12. Álvarez, L. & Coolsaet, B. Decolonizing environmental justice studies: a Latin American perspective. Capitalism Nat. Social. 31, 50–69 (2020).

    Google Scholar 

  13. Sauser, B., Verma, D., Ramirez-Marquez, J. & Gove, R. From TRL to SRL: the concept of systems readiness levels. In Conference on Systems Engineering Research Vol. 5 (Stevens Institute of Technology, 2006).

  14. Geels, F. W. Processes and patterns in transitions and system innovations: refining the co-evolutionary multi-level perspective. Technol. Forecast. Soc. Change 72, 681–696 (2005).

    Google Scholar 

  15. Geels, F. W. Reducing energy demand through low carbon innovation: a sociotechnical transitions perspective and thirteen research debates. Soc. Sci. 40, 23–35 (2018).

    Google Scholar 

  16. Agyeman, J. & Evans, T. Toward just sustainability in urban communities: building equity rights with sustainable solutions. Ann. Am. Acad. Polit. Soc. Sci. 590, 35–53 (2003).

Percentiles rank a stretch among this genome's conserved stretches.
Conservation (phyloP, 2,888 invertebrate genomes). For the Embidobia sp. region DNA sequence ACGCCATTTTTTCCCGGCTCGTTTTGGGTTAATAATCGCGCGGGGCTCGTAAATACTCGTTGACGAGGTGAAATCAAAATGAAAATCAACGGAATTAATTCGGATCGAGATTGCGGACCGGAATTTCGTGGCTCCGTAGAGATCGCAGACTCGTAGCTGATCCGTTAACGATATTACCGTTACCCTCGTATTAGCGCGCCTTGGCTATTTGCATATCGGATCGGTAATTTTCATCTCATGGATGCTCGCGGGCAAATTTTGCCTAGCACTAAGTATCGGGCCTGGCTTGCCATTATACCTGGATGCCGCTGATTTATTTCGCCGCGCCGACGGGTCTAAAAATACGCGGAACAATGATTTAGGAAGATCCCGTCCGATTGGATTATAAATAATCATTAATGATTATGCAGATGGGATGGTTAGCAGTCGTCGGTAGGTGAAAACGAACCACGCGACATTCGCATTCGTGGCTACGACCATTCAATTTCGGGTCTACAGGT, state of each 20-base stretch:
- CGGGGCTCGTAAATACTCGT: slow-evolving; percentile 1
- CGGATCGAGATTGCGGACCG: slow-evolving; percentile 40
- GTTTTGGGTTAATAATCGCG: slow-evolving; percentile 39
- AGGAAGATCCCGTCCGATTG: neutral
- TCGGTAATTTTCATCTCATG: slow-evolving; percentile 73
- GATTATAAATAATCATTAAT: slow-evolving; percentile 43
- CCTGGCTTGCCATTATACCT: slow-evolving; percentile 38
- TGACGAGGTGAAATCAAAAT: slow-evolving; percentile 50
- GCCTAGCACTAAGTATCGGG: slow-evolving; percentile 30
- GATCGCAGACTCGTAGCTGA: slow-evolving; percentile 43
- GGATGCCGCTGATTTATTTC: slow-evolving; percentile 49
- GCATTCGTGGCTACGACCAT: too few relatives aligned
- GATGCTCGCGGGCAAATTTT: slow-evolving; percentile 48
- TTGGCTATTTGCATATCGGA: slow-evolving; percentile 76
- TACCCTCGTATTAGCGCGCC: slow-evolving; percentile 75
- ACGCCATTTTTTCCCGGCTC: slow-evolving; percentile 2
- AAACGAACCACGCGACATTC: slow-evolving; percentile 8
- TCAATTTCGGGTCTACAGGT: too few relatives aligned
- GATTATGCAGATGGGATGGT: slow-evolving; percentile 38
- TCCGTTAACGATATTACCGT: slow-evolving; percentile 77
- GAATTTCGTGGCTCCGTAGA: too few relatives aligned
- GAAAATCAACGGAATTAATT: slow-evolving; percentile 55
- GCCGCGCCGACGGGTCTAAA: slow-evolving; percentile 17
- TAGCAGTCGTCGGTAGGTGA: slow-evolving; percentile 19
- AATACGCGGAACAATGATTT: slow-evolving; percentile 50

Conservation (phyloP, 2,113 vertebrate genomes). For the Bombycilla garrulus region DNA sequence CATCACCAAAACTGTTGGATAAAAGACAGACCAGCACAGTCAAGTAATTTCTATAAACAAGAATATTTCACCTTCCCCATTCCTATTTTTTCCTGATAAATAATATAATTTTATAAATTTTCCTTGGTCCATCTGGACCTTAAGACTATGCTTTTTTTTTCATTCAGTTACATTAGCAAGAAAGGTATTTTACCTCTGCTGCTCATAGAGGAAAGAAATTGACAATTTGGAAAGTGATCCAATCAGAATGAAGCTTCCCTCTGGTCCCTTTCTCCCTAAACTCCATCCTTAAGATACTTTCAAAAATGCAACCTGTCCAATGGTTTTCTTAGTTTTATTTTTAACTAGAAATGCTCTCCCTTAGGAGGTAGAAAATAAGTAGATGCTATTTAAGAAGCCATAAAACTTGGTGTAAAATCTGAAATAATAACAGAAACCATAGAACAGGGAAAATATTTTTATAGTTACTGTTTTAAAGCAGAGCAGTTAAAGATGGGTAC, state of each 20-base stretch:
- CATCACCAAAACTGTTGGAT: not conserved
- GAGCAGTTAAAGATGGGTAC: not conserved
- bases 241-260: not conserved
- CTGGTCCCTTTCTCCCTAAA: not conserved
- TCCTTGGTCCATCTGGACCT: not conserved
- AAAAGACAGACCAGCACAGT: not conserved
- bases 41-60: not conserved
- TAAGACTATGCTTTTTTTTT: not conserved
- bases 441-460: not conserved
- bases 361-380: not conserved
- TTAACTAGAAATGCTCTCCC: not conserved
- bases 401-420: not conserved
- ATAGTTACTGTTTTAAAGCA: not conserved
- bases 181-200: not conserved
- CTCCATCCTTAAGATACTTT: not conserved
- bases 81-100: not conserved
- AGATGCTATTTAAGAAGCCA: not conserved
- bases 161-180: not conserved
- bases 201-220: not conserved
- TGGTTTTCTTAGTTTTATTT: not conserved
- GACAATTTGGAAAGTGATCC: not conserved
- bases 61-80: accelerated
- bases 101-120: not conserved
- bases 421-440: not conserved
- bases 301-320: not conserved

Google Scholar 

  17. Ikeme, J. Equity, environmental justice and sustainability: incomplete approaches in climate change politics. Glob. Environ. Change 13, 195–206 (2003).

    Google Scholar 

  18. Rawls, J. A Theory of Justice (Harvard Univ. Press, 1971).

  19. Romero Lankao, P., Rosner, N., Lockshin, J. & Zimny-Schmitt, D. in LA100 Equity Strategies Ch. 1, 60 (LADWP, NREL and UCLA, 2023).

  20. Fan, Y., Guthrie, A., Van Dort, L. & Baas, G. Advancing Transportation Equity: Research and Practice (Center for Transportation Studies, Univ. Minnesota, 2019);

  21. Carley, S. & Konisky, D. M. The justice and equity implications of the clean energy transition. Nat. Energy 5, 569–577 (2020).

    Google Scholar 

  22. Heffron, R. J. & McCauley, D. The concept of energy justice across the disciplines. Energy Policy 105, 658–667 (2017).